United States v. Lee, 317 F.3d 26, 32 (1st Cir. 2003) (emphasis added)(citations omitted).

Trooper Hainey arrested Cox for aggravated furnishing of a scheduleddrug. An objectively reasonable officer would have had the followinginformation available in evaluating the existence of probable cause forthat arrest3:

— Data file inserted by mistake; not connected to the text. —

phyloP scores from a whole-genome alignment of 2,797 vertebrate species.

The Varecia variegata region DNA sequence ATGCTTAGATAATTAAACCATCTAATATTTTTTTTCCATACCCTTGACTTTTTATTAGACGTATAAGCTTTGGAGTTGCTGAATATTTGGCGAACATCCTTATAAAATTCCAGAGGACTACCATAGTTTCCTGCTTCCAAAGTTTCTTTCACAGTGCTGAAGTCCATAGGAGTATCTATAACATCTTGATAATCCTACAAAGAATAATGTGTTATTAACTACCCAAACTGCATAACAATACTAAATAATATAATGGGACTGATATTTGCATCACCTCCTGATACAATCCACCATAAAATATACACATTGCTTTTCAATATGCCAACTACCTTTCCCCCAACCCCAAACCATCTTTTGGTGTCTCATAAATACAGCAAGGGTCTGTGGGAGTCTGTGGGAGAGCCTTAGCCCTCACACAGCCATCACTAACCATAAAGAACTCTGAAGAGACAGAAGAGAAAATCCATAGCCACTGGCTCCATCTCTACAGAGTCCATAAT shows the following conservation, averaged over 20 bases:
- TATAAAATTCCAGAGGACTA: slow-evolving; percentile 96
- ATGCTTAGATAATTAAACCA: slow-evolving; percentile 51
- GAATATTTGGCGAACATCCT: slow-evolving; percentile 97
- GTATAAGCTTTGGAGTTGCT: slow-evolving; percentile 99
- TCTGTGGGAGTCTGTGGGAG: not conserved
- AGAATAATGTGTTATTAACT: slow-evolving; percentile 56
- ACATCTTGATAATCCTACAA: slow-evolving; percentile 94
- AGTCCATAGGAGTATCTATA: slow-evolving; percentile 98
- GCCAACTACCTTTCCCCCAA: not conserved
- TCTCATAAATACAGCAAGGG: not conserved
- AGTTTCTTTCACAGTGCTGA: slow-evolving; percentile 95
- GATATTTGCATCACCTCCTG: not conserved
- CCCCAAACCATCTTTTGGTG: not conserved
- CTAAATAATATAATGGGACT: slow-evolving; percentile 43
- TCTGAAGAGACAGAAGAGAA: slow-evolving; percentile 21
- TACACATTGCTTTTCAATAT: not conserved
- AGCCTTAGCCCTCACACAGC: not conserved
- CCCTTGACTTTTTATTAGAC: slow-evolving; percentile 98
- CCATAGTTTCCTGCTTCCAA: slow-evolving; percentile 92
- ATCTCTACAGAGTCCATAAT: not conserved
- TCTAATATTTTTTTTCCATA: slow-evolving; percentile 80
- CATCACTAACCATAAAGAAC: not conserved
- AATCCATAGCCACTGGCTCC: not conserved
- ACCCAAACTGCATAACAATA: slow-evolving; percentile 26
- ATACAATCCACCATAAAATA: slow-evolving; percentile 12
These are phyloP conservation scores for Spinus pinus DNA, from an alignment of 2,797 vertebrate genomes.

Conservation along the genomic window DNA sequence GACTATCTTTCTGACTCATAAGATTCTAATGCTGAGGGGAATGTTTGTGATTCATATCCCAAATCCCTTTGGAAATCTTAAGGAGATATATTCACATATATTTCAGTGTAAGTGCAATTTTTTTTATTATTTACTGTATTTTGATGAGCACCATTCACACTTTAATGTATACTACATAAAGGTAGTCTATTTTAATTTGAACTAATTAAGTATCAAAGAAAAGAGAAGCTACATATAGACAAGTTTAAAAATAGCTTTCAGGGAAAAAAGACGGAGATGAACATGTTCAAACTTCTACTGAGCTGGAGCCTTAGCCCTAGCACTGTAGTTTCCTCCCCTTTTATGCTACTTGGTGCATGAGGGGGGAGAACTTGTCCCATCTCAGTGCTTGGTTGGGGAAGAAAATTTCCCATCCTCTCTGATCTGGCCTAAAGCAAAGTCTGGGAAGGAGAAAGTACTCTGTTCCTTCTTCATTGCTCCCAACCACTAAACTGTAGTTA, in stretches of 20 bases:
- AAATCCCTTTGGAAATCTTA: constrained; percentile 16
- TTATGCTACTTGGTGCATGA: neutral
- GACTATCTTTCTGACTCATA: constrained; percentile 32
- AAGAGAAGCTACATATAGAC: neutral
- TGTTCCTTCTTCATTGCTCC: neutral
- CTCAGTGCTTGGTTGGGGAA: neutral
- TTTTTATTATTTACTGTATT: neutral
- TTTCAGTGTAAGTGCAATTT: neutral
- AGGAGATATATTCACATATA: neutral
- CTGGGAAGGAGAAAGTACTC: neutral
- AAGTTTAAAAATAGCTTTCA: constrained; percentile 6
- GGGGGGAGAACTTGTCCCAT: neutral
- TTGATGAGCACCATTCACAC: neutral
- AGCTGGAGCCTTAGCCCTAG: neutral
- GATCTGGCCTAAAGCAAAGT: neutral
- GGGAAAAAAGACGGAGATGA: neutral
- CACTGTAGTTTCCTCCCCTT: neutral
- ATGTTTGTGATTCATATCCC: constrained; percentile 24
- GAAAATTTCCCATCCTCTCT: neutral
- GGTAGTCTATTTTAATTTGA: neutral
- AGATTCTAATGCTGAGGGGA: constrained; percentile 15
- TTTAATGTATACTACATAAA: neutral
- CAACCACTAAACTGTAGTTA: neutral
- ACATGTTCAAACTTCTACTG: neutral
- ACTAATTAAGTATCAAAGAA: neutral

A confidential informant ("CI") told police that Joseph Cox (Cox's15-year-old son4) was selling drugs to students at Oxford HighSchool. Defs.' Statement of Material Facts ("Defs.' SMF") ¶ 7 (DocketItem 18); Pl's Opposing Statement of Material Facts ("Pl's Opposing SMF")¶ 7 (Docket Item 24). The CI agreed to set up a controlled drug purchase from Joseph Cox. Defs.' SMF ¶ 8; Pl.'sOpp'n SMF ¶ 8. After being supplied with an electronic sound transmittingdevice, Defs.' SMF ¶ 15; Pl.'s Opposing SMF ¶ 15, the CI proceeded tothe Cox residence under police supervision. Defs.' SMF ¶ 17; Pl'sOpposing SMF ¶ 17. He was inside the residence for about ninety minutes,Defs.' SMF ¶ 22; Pl's Opposing SMF ¶ 22, and police could hear theconversations over the transmitting device. Defs.' ¶¶ 16, 18-19; Pl'sOpposing SMF ¶¶ 16, 18-19. During that time, Cox's son, Joseph, sold the CIfour dosage units of oxycodone hydrochloride ("Roxicodone"). Defs.' SMF¶¶ 19, 23-24; Pl's Opposing SMF ¶¶ 19, 23-24. Through the transmittingdevice, Trooper Hainey heard Joseph tell the CI inside the Cox residencethat Joseph's father had recently come back from North Carolina on a"drug run,"5 and that he would also have his father get "an eighth ofmarijuana" for the CI.6 Defs.' SMF ¶ 20; Hainey Dep. at 16. Cox, thefather, was not at home. Pl's Statement of Material Facts in Dispute("Pl.'s SMF in Dispute") ¶ 12 (Docket Item 26); Defs.' Response to Pl'sStatement of Material Facts in Dispute ("Defs.' Response to Pl.'s SMF inDispute") ¶ 12 (Docket Item 29). A search of the Cox residence eleven days later pursuant to a warrant revealed twoRoxicodone7 tablets and drug paraphernalia in son Joseph's bedroom.Defs.' SMF ¶ 30; Pl.'s Opposing SMF ¶ 30. A triple-beam scale withmarijuana residue, an empty Roxicodone bottle and a bottle of sixty-fiveRoxicodone tablets were found in the family kitchen. Defs.' SMF ¶ 31;Pl.'s Opposing SMF ¶ 31. Both father and son were home at the time ofthe search. Defs.' SMF ¶ 33; Pl.'s Opposing SMF ¶ 33; Hainey Dep., Ex.1, Maine State Police Investigation Report at 4.